The most formidable attack was made by Grey, who moved an address to the King that proceedings on the Union should be suspended till the sentiments of the people of Ireland respecting it had been ascertained. He observed that it was a remarkable fact, that the great majority of the constituencies which were considered sufficiently important to send representatives to the Imperial Parliament, had shown a determined hostility to the Union, and he summed up with great power the arguments on this point, which had been abundantly employed in Ireland. The petitions in favour of the Union, he said, had been clandestinely obtained, chiefly by the direct influence of the Lord Lieutenant; they only bore about 3,000 signatures, and some of them merely prayed that the measure should be discussed. The petitions against it were not obtained by solicitation, but at public assemblies, of which legal notice had been given, and 107,0002 persons signed them. Twenty-seven counties had petitioned against the measure. Dublin petitioned against it, under its great seal. Drogheda, and many other important towns, took the same course. In the county of Down, 17,000 respectable, independent men had petitioned against the Union, while there were only 415 signatures to the counter petition. The great majority against it consisted ‘not of fanatics, bigots, and Jacobins, but of the most respectable in every class of the community.’ There were 300 members in the Irish House of Commons. ‘120 of these strenuously opposed the measure, among whom were two-thirds of the county members, the representatives of the city of Dublin, and of almost all the towns which it is proposed shall send members to the Imperial Parliament. 162 voted in favour of the Union. Of these, 116 were placemen—some of them were English generals on the Staff, without a foot of ground in Ireland, and completely dependent upon Government…. All persons holding offices under Government, even the most intimate friends of the Minister, if they hesitated to vote as directed, were stripped of all their employments…. Other arts were had recourse to, which, though I cannot name in this place, all will easily conjecture. A Bill framed for preserving the purity of Parliament had been abused, and no less than sixty-three seats had been vacated by their holders having received nominal offices.’ Could it be doubted, he asked, in the face of such facts, that the legislative Union was being forced through, contrary to the plain wish of the Irish nation, contrary to the real wish even of the Irish Parliament?1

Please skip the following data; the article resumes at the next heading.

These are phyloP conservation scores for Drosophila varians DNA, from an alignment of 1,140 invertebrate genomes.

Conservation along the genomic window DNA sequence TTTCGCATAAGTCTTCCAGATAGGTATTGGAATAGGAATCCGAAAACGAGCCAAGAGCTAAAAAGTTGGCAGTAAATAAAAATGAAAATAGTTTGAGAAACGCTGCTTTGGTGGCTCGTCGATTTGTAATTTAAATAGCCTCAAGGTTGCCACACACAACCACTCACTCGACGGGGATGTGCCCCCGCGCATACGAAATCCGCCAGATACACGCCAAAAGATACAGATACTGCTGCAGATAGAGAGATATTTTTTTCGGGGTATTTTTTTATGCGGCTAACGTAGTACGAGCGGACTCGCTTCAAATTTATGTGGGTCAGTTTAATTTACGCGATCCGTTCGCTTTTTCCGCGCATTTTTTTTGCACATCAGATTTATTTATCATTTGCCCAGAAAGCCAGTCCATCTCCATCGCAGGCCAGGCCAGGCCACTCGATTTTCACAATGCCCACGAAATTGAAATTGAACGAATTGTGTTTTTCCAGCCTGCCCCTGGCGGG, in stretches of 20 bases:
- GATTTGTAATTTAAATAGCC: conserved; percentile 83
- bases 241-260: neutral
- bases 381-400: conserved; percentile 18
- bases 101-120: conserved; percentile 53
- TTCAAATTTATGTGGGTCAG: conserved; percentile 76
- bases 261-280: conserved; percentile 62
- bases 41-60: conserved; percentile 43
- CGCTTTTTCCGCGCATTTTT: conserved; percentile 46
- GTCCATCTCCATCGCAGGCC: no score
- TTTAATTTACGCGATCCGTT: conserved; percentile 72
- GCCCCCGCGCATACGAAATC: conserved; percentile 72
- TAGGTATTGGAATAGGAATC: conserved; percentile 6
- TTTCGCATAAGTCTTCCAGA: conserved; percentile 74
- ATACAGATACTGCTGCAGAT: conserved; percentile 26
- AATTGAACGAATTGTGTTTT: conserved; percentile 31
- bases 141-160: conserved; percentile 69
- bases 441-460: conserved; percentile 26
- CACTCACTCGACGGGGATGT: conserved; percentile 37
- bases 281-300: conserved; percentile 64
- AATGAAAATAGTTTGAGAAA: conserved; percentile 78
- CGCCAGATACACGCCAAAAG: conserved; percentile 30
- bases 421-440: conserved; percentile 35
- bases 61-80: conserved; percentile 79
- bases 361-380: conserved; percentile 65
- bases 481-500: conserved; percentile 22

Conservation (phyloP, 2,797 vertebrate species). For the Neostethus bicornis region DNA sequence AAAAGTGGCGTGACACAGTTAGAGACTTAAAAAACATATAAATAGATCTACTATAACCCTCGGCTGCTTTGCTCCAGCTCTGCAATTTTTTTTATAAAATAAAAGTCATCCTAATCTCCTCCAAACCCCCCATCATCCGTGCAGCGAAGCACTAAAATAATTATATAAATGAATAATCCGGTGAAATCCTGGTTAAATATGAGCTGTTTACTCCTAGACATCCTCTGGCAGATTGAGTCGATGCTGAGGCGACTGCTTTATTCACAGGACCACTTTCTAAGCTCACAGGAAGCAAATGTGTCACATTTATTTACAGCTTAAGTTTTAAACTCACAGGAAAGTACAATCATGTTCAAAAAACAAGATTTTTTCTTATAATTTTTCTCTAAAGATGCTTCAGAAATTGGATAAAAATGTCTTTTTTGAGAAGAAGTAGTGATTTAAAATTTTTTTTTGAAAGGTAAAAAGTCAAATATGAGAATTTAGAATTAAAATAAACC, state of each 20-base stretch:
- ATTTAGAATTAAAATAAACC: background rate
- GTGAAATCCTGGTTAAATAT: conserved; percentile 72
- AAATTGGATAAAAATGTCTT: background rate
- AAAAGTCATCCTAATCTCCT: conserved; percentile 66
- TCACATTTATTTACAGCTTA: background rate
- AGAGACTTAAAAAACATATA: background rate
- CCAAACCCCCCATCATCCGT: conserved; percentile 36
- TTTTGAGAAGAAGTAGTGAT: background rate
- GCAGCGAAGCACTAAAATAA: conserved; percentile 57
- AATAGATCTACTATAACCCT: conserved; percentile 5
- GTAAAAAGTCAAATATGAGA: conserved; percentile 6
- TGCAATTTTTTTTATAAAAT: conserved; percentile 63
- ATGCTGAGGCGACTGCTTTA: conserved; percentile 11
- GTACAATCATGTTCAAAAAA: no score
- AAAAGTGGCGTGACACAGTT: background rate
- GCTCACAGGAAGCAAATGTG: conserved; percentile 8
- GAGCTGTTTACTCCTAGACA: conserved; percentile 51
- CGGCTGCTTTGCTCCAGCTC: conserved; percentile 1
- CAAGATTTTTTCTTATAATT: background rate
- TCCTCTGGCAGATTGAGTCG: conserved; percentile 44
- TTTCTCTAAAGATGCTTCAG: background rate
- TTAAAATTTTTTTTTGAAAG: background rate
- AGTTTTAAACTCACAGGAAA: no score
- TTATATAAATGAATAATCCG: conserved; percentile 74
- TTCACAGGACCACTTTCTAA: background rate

Pitt's reply to these representations appears to have been exceedingly empty, consisting of little more than a denunciation of the Jacobinism, which would appeal from the deliberate judgment of Parliament to ‘primary assemblies,’ swayed by factious demagogues. The resolution of Grey was rejected by 236 votes to 30, but his case remained, in all essential points, unshaken, though something was said in the course of this and subsequent debates, and though something more might have been said to qualify it. His figures are not all perfectly accurate, and Pitt asserted that the number of members who held offices under Government in the Union majority, was enormously exaggerated, and was, in fact, not more than fifty-eight.2 As we have clearly seen, corrupt and selfish motives were very far from being exclusively on the side of the Union, and opinion in Ireland was both more divided and more acquiescent than Grey represented. It was said, probably with truth, that the violence of the opposition in the country had greatly gone down, and in large districts, and among large classes, there was a silence and a torpor which indicated, at least, a complete absence of active and acute hostility. No one who reads the letters of the bishops can doubt that the measure had many Catholic well-wishers, and a much larger section of the Catholic population, as well as a great proportion of the Presbyterians, appear to have viewed it with perfect indifference. It was said, too, that the balance of landed property was in its favour, and if this estimate is based merely on the extent of property, the assertion is probably true. The Irish House of Lords comprised the largest landowners in the country, and Lord Castlereagh sent to England a computation, showing that in the two Irish Houses, the landed property possessed by the supporters of the Union was valued at 955,700l. a year, and that of its opponents at only 329,500l.1 Considering, however, the attitude of the counties, it is not probable that any such proportion existed among the independent and uninfluenced landlords outside the Parliament.